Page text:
Cotton remains a strategic crop in Africa, especially for countries in Eastern and Southern Africa (ESA). It generates export revenues, as well as employment and income for families in rural areas. Nevertheless, in many countries, cotton production has dwindled in recent years. This is due, in part, to the declining returns that farmers derive from its cultivation.
The UN Development Account Project 1617K on “Promoting cotton by-products in Eastern and Southern Africa” assisted four countries - Tanzania, Uganda, Zambia and Zimbabwe – in building the capacity of stakeholders and policy makers to evaluate and pursue opportunities to add value to residues in the cotton value chains, such as: fuel briquettes from cotton stalks, absorbent cotton from waste fibres, or cottonseed meal that can be fed to poultry and other non-ruminants.
These processing activities can create new businesses in the sector and increase the income that farmers earn from growing cotton. Any resulting increase in cotton production could help reinvigorate the cotton value chain in the four countries and the ESA region.
UNCTAD implemented the project in partnership with the UN Economic Commission for Africa (UNECA) and the Common Market for Eastern and Southern Africa (COMESA).
The project closed on 31 December 2020, having implemented all of the activities in the original project plan and achieved its output-oriented performance indicators.
For more information, please consult the “documents” and “events and meetings” tabs below, which list all information and deliverables generated during the project.
To sustain the project’s momentum and expand its work to other countries in Africa, UNCTAD formed a joint technical cooperation initiative on cotton by-products with the World Trade Organization (WTO) and the International Trade Centre (ITC). The agencies have since implemented a first-phase project, funded by the Enhanced Integrated Framework (EIF), and plan more projects to extend the work completed so far.
To strengthen the capacity of selected countries in Eastern and Southern Africa to assess the economic viability of the development of cotton by-products and formulate evidence-based policies that promote their value addition.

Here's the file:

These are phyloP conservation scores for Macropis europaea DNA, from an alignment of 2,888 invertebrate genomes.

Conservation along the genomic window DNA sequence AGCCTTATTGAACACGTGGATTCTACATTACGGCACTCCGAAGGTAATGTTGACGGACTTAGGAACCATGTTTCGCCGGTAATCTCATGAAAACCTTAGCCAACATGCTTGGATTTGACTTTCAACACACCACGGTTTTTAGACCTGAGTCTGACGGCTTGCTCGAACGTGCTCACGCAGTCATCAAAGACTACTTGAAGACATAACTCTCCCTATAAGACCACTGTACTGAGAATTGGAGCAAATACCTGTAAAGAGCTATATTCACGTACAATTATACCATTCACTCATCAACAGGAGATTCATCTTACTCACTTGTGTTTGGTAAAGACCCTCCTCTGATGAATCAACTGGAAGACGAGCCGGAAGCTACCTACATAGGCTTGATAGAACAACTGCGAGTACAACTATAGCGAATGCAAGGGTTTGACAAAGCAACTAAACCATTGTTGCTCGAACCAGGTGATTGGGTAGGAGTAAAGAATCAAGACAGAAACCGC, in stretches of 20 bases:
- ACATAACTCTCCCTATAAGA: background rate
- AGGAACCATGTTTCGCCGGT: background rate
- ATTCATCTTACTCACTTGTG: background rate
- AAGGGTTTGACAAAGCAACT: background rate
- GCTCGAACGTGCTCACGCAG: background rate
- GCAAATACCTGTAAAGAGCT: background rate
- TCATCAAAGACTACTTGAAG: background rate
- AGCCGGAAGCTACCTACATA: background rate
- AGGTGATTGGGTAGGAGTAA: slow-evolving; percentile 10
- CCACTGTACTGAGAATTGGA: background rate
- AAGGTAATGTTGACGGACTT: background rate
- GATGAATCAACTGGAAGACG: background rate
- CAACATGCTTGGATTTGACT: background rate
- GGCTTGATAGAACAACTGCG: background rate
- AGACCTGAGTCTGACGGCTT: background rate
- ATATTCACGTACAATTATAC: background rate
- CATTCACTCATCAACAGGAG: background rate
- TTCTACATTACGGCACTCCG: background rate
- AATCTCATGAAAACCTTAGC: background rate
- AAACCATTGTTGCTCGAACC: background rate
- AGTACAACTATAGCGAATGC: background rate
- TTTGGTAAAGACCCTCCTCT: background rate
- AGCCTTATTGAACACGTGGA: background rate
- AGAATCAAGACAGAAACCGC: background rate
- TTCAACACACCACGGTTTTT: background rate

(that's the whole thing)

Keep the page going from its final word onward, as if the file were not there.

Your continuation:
- Improved capacity of cotton value chain stakeholders, including government officials, the private sector and farmers' associations in target beneficiary countries to assess the potential value, market situation and prospects for cotton by-products.
- Improved capacity of policymakers in the beneficiary countries/region to:
- Formulate evidence-based policies that promote the value addition of cotton by-products. (ACHIEVED)
- Create investment profiles to attract potential investors. (ACHIEVED)
- Conduct a survey in each country, of a cross- section of stakeholders in the cotton value chain, to inform a value chain analysis of the cotton by-products sector. (A 1.1 - COMPLETE)
- Hold national capacity-building workshops in each country to disseminate analysis from the survey and draft an action plan for developing the cotton by-products sector. (A 1.3 - COMPLETE)
- Organize a study visit for stakeholders from the four countries to a country with a thriving cotton by-products sector. (A 1.4 - COMPLETE)
- Work with the investment promotion agencies in the four countries to draft investment profiles for their cotton by-product sectors. (A 2.3 - COMPLETE)
- Hold regional workshop for the countries to exchange lessons from the project activities and present their priority follow-on initiatives. (A 2.4 - COMPLETE)
Zambian cotton entrepreneur goes beyond the fibre
UNCTAD supports efforts to add value to cotton by-products in eastern and southern Africa to make the crop more profitable for farmers.
From fibre to fabric: Celebrating the value of cotton
Promoting cotton by-products in Eastern and Southern Africa: Lessons from an UNCTAD technical assistance project
By Kris Terauds, Economic Affairs Officer, UNCTAD
India shows cotton 'waste' can provide clean energy and income
Cotton industry officials from Africa visit India to see how entrepreneurs are turning unused parts of the crop into renewable energy for businesses and extra income for farmers.
PartnersUnited Nations Economic Commission for Africa (UNECA) and Common Market for Eastern and Southern Africa (COMESA)
DonorsUnited Nations Development Account
Zambia, Tanzania, Zimbabwe and Uganda